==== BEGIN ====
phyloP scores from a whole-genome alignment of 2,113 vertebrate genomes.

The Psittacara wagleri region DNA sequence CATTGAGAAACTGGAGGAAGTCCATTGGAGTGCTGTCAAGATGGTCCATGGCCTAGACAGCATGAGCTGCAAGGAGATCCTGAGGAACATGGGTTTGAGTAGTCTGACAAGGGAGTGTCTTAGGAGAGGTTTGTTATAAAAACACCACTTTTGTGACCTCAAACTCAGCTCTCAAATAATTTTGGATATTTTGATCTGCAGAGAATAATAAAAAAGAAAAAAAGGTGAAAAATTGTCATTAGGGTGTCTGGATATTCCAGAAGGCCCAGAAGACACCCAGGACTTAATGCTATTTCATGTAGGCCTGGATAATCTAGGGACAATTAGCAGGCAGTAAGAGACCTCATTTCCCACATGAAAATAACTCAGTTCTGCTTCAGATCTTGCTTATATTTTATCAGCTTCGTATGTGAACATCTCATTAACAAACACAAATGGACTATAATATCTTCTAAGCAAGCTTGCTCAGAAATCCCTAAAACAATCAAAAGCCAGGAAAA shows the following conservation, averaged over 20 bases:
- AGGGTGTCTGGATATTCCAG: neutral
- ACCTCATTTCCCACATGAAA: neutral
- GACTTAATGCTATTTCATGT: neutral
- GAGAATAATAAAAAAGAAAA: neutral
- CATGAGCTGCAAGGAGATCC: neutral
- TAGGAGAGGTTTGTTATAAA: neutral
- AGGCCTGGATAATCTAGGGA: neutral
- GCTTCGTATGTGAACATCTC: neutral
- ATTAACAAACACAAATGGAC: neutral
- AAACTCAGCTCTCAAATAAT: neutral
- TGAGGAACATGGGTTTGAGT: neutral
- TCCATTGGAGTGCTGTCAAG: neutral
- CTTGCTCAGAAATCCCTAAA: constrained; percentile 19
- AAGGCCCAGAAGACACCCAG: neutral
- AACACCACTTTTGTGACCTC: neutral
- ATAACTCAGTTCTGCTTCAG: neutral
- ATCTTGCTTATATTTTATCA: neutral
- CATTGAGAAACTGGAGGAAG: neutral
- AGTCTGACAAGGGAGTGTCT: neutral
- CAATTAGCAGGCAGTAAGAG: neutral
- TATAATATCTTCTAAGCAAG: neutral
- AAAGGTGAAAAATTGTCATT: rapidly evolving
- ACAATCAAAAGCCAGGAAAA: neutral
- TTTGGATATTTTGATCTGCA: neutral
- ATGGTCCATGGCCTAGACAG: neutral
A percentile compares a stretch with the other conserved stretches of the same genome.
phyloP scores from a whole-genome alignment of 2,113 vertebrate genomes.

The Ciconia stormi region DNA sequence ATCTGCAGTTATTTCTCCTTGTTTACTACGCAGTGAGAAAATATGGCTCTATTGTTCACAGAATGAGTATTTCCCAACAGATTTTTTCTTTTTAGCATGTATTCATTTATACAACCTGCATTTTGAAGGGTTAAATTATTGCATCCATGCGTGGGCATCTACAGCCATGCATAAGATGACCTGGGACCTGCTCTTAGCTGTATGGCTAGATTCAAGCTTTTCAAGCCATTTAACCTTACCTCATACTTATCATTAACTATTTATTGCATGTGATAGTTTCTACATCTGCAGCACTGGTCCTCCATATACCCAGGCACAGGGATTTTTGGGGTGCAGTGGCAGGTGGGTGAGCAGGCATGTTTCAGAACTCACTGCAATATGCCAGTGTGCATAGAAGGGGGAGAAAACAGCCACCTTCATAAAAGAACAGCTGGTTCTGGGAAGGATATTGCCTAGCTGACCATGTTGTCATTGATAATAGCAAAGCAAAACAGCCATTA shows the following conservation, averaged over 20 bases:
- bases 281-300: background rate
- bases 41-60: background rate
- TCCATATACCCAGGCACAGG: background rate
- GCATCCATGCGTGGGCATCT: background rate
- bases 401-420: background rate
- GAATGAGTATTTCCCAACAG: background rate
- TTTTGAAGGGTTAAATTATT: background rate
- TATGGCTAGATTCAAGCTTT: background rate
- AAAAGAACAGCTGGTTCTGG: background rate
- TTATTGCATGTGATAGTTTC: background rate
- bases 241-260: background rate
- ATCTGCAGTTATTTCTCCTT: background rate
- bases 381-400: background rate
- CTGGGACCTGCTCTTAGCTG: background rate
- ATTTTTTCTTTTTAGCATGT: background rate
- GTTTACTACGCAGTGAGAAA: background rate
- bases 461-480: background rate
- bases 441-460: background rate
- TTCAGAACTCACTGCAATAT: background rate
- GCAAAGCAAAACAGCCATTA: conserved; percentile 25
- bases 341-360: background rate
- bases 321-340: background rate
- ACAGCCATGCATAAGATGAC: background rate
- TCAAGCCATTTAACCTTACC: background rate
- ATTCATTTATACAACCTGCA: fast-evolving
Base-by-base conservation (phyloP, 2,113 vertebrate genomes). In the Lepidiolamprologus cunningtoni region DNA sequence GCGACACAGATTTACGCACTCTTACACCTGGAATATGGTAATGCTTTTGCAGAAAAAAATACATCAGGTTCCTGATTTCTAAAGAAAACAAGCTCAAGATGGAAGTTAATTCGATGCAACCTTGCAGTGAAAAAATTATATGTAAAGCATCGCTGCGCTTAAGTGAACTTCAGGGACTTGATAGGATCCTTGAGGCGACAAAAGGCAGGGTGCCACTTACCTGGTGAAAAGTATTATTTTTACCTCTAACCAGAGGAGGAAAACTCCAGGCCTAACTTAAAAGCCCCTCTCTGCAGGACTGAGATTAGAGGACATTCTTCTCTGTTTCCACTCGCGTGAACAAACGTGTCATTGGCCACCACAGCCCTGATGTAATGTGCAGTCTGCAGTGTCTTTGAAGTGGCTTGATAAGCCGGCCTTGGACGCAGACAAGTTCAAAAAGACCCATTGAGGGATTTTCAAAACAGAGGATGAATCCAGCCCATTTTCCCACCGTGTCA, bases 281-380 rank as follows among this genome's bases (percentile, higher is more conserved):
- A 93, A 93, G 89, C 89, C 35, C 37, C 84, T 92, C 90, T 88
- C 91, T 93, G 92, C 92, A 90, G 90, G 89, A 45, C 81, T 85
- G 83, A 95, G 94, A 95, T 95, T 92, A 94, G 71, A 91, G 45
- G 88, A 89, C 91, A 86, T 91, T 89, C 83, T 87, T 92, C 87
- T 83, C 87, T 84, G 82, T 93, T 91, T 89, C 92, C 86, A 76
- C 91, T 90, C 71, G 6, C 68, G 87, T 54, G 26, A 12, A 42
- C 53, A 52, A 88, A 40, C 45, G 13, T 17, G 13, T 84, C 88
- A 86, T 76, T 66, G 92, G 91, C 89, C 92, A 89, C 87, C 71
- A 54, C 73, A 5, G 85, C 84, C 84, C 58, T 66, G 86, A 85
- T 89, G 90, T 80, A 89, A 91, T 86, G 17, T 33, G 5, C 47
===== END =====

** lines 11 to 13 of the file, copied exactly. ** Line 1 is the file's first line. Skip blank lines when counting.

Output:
- ATTAACAAACACAAATGGAC: neutral
- AAACTCAGCTCTCAAATAAT: neutral
- TGAGGAACATGGGTTTGAGT: neutral